Toys are supposed to be fun and are an important part of any child's development and as Christmas approaches parents will be pressurised into buying many of the latest crazes for their children. But it's sobering to learn that thousands of children are injured by toys every year.
Falls and choking cause most toy-related deaths and injuries in children. Choking alone causes one third of all toy-related deaths - most often from balloons.
Children 4 years old and younger account for almost half of all toy-related injuries and almost all deaths.
Children younger than age 3 are at the greatest risk of choking because they tend to put objects - especially toys - in their mouths.
Riding toys - including bicycles and scooters - cause many injuries in children.
Toy manufacturers do follow certain guidelines and label most new toys for specific age groups but with many of the toy shops and Christmas markets flooded with cheap Asian imports you cannot always be sure that you are getting a properly tested product.
Perhaps the most important thing you can do - beyond reading labels and inspecting toys carefully - is to supervise your child during play.
How toys are tested for safety
Toy companies regularly test toys for safety by consulting with child development experts and by actually testing toys with infants and toddlers who play at lab facilities. Toys may go through more than 100 tests - all designed to recreate the wear and tear on a toy by an active child.
Toy companies also turn to childhood and development experts to decide which toys are appropriate for each age group. For children younger than three, the main concern is that small parts can present a choking hazard. Most of the time, safety - not a child's actual level of intelligence and development - is the reason for the recommended age range that is listed on a toy.
Whenever buying a new toy, always read labels to make sure the toy is appropriate for your child's age. You may think that because your child seems mature for his or her age, he or she can handle a toy that was meant for an older child. However, you're not doing your child a favour by buying a toy for an advanced age group. Remember, the age-appropriate level for a toy is determined by safety factors.
Always look for toys that appear to be well constructed and that clearly include age recommendations on the labels. Toys made of fabric should be labelled as flame-resistant or flame-retardant. Stuffed toys should be washable. All toys should be painted with lead-free paint, and art materials (including crayons) should say non-toxic somewhere on their packaging.
Also, if a new toy is shrink-wrapped, be sure to immediately discard the plastic wrapping after opening the toy for the first time. Small children, especially toddlers, may look at plastic wrap as something new and fun to play with and put it into their mouths and choke. Christmas gift wrapping, ribbons, and bows can be hazards as well.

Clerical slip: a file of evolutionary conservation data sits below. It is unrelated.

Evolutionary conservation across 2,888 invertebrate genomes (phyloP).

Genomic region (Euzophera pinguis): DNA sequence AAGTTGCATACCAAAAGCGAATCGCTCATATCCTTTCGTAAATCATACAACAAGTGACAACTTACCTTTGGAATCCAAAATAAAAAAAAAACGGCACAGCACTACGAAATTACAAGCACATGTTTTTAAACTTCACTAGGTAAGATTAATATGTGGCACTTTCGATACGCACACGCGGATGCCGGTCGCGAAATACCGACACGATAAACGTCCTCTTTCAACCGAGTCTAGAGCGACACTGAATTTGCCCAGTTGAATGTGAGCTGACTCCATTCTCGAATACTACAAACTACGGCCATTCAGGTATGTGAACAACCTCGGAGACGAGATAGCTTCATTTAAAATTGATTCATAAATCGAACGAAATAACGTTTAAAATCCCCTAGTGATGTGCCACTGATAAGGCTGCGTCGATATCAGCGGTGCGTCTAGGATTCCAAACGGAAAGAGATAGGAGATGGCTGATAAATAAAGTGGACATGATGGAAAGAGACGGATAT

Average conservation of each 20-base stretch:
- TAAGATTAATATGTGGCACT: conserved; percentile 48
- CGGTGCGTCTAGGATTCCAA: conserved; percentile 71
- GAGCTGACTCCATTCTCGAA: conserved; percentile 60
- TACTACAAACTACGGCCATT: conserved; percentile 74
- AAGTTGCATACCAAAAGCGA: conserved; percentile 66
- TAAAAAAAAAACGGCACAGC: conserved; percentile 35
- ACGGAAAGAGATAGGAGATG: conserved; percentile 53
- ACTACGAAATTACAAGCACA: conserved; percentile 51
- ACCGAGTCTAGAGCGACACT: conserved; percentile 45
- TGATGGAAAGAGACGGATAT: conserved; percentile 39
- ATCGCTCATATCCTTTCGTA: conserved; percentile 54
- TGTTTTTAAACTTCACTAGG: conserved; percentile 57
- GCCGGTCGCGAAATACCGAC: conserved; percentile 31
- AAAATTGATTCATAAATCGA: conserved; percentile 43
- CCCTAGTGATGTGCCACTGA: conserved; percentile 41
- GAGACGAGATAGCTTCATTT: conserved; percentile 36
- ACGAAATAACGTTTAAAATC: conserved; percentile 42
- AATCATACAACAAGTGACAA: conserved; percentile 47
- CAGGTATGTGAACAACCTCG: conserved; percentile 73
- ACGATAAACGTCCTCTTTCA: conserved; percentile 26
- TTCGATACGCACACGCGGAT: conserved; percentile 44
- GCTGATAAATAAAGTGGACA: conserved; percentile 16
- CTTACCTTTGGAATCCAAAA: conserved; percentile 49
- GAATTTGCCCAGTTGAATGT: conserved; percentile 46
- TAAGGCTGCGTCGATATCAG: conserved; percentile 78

For infants and toddlers:
Look for toys that are sturdy and well made. Children this age like to pull and twist toys and often try to put them in their mouths. Make sure that eyes, noses, buttons, and other parts that could break off are securely attached. Check toy cars to make sure wheels are on tight.
Avoid buying toys intended for older children that may have small parts and pose a choking hazard. Make sure squeeze toys, rattles, and teethers are large enough - even if squeezed down into a smaller, compressed shape - to avoid becoming lodged in your baby's mouth or throat.
Regularly inspect your child's toys to make sure they are not broken or do not
have broken seams where small removable parts (such as squeakers in squeeze toys) could be exposed.
Avoid toys with cords or long strings. These present a strangulation hazard to very young children, as cords or strings
can get wrapped around the neck. Never hang a toy around a toddler's neck. Also, never hang toys with long strings or ribbons in a playpen where children could get entangled in them.
Don't give your child uninflated or broken balloons. Be sure to deflate and put away all balloons (or dispose of balloon pieces) after a party. Always supervise children while they play with balloons.
Avoid marbles, coins, balls, and games with balls that are 1.75 inches (4.4 centimeters) in diameter or less because they present choking hazards.
Avoid thin plastic toys that might break into small pieces and leave jagged edges that could cut your child.
For older children:
If you buy your child a bicycle, scooter, skateboard, or skates then be sure to purchase a helmet that meets safety standards, look for the ISO mark that confirms European safety standard. Teach your child how to wear equipment properly. Sporting goods stores can help you properly fit your child's bike helmet and other safety gear.
Toy darts or arrows used by children should have soft tips or suction cups at the end. These toys should never have hard points that could cause facial (especially eye) injuries.
If you think you have been sold a toy that does not conform to safety standards then contact your local OMIC (consumer) office and they will take the matter up on your behalf.